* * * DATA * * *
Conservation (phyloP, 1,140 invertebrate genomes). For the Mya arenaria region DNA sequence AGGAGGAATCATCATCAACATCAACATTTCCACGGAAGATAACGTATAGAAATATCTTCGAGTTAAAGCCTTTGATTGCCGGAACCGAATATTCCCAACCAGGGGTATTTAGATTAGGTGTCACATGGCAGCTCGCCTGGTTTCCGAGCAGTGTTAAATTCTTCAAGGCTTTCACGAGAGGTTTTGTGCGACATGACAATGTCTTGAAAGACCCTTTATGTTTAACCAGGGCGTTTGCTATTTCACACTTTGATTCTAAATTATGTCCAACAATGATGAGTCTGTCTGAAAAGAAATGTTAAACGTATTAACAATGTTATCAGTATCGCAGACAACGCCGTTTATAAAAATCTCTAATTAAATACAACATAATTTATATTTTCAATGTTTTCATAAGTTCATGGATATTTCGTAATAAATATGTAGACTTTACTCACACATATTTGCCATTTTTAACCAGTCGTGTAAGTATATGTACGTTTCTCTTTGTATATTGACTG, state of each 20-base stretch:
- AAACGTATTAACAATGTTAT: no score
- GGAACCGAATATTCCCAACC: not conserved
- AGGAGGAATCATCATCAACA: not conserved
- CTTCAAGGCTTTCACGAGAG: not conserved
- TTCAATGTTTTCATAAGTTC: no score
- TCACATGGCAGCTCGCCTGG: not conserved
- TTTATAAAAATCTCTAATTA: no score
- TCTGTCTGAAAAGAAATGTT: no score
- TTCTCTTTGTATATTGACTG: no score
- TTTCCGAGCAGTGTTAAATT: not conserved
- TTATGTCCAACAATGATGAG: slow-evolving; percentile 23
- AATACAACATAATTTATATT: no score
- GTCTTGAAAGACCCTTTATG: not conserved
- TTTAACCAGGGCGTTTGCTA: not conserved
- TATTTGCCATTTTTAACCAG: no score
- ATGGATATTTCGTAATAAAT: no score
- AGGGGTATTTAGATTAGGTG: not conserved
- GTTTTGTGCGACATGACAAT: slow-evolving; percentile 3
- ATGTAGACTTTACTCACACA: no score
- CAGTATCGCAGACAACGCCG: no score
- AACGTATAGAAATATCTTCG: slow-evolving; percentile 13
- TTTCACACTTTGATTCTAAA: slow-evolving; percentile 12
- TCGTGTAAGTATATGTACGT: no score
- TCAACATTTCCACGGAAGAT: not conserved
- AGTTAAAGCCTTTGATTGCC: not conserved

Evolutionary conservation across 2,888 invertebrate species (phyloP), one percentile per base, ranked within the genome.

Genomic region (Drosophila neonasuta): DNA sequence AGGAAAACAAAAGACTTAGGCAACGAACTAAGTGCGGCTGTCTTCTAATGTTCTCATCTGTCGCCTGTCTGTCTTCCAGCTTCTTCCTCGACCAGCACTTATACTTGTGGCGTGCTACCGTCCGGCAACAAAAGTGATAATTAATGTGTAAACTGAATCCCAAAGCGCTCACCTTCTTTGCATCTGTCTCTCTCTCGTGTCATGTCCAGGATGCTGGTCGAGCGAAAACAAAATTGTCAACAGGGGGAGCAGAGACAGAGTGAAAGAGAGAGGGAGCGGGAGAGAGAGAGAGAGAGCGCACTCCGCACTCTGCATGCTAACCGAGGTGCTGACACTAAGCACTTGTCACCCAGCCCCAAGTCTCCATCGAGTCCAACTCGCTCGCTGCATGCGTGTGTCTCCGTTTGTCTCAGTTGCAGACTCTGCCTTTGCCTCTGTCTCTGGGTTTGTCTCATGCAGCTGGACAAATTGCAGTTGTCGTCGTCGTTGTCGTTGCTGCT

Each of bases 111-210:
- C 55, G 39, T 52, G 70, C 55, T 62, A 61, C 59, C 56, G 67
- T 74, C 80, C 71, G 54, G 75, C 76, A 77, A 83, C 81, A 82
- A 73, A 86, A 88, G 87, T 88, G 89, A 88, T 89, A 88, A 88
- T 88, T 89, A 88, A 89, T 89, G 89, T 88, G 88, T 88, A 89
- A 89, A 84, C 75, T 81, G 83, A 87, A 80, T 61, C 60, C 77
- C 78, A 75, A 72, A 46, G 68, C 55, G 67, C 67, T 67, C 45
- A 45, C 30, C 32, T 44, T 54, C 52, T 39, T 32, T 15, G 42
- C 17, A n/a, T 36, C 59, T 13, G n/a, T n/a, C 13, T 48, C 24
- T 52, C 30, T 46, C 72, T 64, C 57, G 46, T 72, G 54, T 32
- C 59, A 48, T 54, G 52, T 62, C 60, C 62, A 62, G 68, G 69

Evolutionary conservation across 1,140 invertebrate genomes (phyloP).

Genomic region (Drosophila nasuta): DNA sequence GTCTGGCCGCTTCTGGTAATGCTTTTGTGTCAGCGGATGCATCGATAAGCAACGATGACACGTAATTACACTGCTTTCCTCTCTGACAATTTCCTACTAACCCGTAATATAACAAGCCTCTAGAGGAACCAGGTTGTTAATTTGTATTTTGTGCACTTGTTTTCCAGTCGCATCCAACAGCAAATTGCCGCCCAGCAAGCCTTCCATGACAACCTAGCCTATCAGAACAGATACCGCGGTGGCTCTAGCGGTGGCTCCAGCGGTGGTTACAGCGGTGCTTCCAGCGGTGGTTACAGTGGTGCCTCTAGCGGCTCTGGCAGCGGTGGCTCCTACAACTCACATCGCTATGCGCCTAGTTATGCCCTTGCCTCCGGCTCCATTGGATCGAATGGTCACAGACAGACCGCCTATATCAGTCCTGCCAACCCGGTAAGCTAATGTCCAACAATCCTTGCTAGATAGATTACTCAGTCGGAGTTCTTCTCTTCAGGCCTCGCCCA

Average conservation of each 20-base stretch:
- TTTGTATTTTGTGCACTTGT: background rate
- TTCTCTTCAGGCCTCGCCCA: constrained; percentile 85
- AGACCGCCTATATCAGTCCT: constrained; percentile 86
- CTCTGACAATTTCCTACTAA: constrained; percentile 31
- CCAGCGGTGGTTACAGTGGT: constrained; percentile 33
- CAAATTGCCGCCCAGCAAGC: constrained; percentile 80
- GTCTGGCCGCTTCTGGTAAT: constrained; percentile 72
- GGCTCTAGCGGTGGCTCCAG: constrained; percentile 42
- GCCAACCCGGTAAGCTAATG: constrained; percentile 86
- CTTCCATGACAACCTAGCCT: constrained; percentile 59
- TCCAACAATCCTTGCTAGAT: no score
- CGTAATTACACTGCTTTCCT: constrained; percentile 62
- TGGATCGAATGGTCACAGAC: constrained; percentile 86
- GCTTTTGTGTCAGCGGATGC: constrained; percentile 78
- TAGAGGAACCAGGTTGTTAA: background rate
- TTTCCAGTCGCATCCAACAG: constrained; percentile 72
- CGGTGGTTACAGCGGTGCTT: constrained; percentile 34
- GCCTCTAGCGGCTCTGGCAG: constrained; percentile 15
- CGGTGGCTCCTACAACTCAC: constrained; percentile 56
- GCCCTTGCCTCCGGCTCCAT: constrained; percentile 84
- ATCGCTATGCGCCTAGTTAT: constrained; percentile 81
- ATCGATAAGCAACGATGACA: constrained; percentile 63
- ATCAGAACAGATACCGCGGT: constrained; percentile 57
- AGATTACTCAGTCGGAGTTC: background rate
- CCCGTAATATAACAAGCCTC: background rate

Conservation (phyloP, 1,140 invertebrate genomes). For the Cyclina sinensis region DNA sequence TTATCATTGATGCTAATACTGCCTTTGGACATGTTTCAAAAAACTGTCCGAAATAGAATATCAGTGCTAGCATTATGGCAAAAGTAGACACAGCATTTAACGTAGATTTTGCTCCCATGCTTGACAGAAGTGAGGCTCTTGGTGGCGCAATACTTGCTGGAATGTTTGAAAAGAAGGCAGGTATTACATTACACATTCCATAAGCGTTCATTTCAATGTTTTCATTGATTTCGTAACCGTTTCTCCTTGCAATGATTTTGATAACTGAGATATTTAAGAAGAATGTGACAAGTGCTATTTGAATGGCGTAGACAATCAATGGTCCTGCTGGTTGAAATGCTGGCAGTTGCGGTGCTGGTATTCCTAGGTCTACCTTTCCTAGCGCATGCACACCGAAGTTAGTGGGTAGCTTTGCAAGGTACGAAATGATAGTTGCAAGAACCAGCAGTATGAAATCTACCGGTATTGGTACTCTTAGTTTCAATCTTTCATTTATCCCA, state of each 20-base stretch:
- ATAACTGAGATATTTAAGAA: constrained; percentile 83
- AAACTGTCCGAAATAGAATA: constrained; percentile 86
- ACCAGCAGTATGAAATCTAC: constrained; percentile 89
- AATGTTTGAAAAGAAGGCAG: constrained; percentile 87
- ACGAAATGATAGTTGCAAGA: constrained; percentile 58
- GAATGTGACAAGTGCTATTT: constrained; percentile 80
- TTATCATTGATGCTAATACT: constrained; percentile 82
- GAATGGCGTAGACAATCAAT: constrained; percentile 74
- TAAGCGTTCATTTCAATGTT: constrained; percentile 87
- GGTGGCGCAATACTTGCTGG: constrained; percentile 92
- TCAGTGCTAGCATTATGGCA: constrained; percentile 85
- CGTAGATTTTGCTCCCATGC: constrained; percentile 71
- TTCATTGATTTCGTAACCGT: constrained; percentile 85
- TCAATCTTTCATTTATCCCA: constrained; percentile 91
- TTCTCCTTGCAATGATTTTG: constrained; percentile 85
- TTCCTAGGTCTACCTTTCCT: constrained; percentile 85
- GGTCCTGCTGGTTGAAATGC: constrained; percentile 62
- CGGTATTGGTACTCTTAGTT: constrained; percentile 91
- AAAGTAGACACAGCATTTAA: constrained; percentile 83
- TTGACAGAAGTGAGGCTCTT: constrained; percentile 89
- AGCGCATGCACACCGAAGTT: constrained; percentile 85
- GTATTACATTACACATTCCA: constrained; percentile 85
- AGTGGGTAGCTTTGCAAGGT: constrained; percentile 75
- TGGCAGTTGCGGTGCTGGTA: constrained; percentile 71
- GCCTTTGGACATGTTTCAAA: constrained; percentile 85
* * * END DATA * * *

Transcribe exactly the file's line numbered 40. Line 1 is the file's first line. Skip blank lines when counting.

Evolutionary conservation across 1,140 invertebrate genomes (phyloP).